#1 – Learn what you can about the home’s history
Try to find old photos and any information that you can find from past owners, historical societies, newspapers, libraries and other sources. The home’s age, historical significance, location, building materials and even something like cultural heritage will have bearing on the choices you will make, even down to the smallest details. For example, Michigan has a rich Dutch heritage, which might influence style choices you make.
#2 – Maintenance matters
Buildings that have been maintained but not altered are some of the best candidates for preservation. Ideally, the home has been maintained, but not redone, by previous owners. If something has been demolished or covered up you won’t be able to see the original history. The same goes for you! To preserve your investment, be sure to take care of regular maintenance.
#3 – Create your list of priorities
Know what features are most important to you and let your contractor know what are “must-have’s”, what are “nice-to-have’s”, and what your budget is. This will help ensure that the areas that matter most are taken care of. Remember, the house has stood this long, so putting off less important projects makes better financial sense than overburdening yourself trying to do everything now.
#4 – Find the right contractor for the job
Find a building contractor that respects history and craftsmanship. You’ll want to look for a building contractor (and architect if you’re planning on adding on or making structural changes) that has experience renovating old buildings and will honor the history of the home. Consider visiting some of the other historic projects they’ve done, and talk to past clients about their experience.
#5 – Carefully consider how much to modernize
A good way to preserve the history without sacrificing modern comforts is to add on to your home. There is a balance to restoring something so that you can see the history in it, and still have comfortable living conditions for your family. The best projects are a collaboration between you, your architect and the contractor.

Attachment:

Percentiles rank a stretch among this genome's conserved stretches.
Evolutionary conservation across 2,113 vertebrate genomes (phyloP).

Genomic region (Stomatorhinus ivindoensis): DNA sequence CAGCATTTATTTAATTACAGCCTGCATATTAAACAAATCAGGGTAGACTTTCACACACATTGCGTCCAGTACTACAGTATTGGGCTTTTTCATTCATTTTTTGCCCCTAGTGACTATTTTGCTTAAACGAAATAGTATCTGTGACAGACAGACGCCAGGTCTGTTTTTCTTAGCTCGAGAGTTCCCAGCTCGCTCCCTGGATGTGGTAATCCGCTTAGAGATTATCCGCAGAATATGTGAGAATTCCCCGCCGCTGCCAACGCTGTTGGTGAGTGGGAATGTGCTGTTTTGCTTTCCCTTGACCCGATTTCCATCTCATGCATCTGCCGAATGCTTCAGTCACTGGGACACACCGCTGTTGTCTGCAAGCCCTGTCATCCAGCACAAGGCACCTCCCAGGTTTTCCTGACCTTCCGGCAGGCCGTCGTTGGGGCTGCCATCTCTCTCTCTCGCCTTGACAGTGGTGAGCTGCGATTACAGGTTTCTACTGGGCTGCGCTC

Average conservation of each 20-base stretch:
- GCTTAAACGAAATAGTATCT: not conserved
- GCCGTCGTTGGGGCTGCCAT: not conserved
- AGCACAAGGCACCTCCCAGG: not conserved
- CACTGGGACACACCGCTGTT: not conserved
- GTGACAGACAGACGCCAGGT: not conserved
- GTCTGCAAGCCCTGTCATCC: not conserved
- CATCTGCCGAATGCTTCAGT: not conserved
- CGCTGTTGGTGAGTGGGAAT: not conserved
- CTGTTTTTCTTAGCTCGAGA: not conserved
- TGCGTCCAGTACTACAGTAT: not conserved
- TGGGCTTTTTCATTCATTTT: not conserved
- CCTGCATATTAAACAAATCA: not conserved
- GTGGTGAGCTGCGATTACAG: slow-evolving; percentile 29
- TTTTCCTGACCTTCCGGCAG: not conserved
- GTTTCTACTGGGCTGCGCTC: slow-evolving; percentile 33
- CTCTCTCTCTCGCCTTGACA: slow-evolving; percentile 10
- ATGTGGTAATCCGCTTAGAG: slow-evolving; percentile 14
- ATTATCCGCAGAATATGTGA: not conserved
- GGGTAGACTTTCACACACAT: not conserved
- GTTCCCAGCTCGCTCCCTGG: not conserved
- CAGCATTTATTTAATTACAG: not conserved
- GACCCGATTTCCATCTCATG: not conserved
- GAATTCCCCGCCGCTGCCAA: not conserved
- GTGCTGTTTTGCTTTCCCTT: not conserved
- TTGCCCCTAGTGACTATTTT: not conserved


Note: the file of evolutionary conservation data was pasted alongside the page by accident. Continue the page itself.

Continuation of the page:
#6 – Be creative
Remember that Home Depot may not carry historically accurate finishes for your home! Keep a lookout for creative, non-traditional finds for your home at flea markets, auctions, online, and even locally with neighbors. Fabrics and finishing touches such as metal & woodwork can add a lot of historic character to the home, even for rooms that are not being renovated.
#7 – Make sure you understand the cost
You’ll need to weigh the cost of the restoration against the reality of the building’s historic, personal and resale value. Be aware that to preserve the history of the home, you may have to go beyond a typical renovation, but always know at what point in your budget it will no longer makes economic sense.
#8 – Expect the unexpected
Like most other home renovation projects, plan for contingencies in your contract, and consider budgeting an extra 5-10 percent. Issues can come up on a historic building that no one would have expected, even when your architect & contractor do a good job of planning & bidding. Plus, you may decide at a certain point in a project that you only want to work on something once, and are willing to spend more to have it done right.
#9 – Plan for the future
Even though improvements are more cost-effective when they’re done as part of a bigger project, there’s always a to-do list in an old house. Be patient and remember that it’s not always possible to do everything at once, so do what you can, enjoy it, and add to it once you’re ready.